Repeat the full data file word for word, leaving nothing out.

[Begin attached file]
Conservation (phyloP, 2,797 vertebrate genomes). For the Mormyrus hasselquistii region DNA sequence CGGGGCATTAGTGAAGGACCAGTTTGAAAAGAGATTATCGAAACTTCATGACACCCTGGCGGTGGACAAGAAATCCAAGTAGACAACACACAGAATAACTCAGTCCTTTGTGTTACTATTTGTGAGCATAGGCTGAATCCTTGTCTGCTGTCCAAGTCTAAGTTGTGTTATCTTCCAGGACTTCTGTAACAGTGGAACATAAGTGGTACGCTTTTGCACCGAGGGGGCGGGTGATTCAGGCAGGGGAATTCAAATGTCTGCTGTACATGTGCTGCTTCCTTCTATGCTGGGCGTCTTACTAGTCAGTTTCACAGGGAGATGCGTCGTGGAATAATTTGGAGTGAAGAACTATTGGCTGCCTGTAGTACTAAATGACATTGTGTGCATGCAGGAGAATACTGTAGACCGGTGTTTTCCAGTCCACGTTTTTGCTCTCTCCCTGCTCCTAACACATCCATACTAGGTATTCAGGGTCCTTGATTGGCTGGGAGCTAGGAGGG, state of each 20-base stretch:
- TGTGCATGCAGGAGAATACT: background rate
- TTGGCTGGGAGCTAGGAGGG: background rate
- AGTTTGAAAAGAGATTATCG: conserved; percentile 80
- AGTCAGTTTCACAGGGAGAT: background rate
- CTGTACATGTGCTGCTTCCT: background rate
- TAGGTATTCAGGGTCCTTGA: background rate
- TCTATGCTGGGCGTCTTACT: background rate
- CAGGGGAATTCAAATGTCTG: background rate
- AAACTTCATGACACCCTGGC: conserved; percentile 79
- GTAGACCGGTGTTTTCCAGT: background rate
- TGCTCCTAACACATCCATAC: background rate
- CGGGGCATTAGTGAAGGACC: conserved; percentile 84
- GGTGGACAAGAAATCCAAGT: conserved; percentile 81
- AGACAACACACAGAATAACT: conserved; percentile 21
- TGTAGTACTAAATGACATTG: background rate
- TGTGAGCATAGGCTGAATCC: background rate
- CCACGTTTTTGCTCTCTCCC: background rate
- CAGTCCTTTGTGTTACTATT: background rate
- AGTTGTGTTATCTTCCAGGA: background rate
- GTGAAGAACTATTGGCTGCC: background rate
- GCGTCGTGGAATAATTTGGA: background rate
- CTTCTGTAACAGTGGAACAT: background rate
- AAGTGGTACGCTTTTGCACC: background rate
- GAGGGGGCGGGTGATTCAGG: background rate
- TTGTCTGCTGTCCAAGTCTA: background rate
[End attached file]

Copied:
Conservation (phyloP, 2,797 vertebrate genomes). For the Mormyrus hasselquistii region DNA sequence CGGGGCATTAGTGAAGGACCAGTTTGAAAAGAGATTATCGAAACTTCATGACACCCTGGCGGTGGACAAGAAATCCAAGTAGACAACACACAGAATAACTCAGTCCTTTGTGTTACTATTTGTGAGCATAGGCTGAATCCTTGTCTGCTGTCCAAGTCTAAGTTGTGTTATCTTCCAGGACTTCTGTAACAGTGGAACATAAGTGGTACGCTTTTGCACCGAGGGGGCGGGTGATTCAGGCAGGGGAATTCAAATGTCTGCTGTACATGTGCTGCTTCCTTCTATGCTGGGCGTCTTACTAGTCAGTTTCACAGGGAGATGCGTCGTGGAATAATTTGGAGTGAAGAACTATTGGCTGCCTGTAGTACTAAATGACATTGTGTGCATGCAGGAGAATACTGTAGACCGGTGTTTTCCAGTCCACGTTTTTGCTCTCTCCCTGCTCCTAACACATCCATACTAGGTATTCAGGGTCCTTGATTGGCTGGGAGCTAGGAGGG, state of each 20-base stretch:
- TGTGCATGCAGGAGAATACT: background rate
- TTGGCTGGGAGCTAGGAGGG: background rate
- AGTTTGAAAAGAGATTATCG: conserved; percentile 80
- AGTCAGTTTCACAGGGAGAT: background rate
- CTGTACATGTGCTGCTTCCT: background rate
- TAGGTATTCAGGGTCCTTGA: background rate
- TCTATGCTGGGCGTCTTACT: background rate
- CAGGGGAATTCAAATGTCTG: background rate
- AAACTTCATGACACCCTGGC: conserved; percentile 79
- GTAGACCGGTGTTTTCCAGT: background rate
- TGCTCCTAACACATCCATAC: background rate
- CGGGGCATTAGTGAAGGACC: conserved; percentile 84
- GGTGGACAAGAAATCCAAGT: conserved; percentile 81
- AGACAACACACAGAATAACT: conserved; percentile 21
- TGTAGTACTAAATGACATTG: background rate
- TGTGAGCATAGGCTGAATCC: background rate
- CCACGTTTTTGCTCTCTCCC: background rate
- CAGTCCTTTGTGTTACTATT: background rate
- AGTTGTGTTATCTTCCAGGA: background rate
- GTGAAGAACTATTGGCTGCC: background rate
- GCGTCGTGGAATAATTTGGA: background rate
- CTTCTGTAACAGTGGAACAT: background rate
- AAGTGGTACGCTTTTGCACC: background rate
- GAGGGGGCGGGTGATTCAGG: background rate
- TTGTCTGCTGTCCAAGTCTA: background rate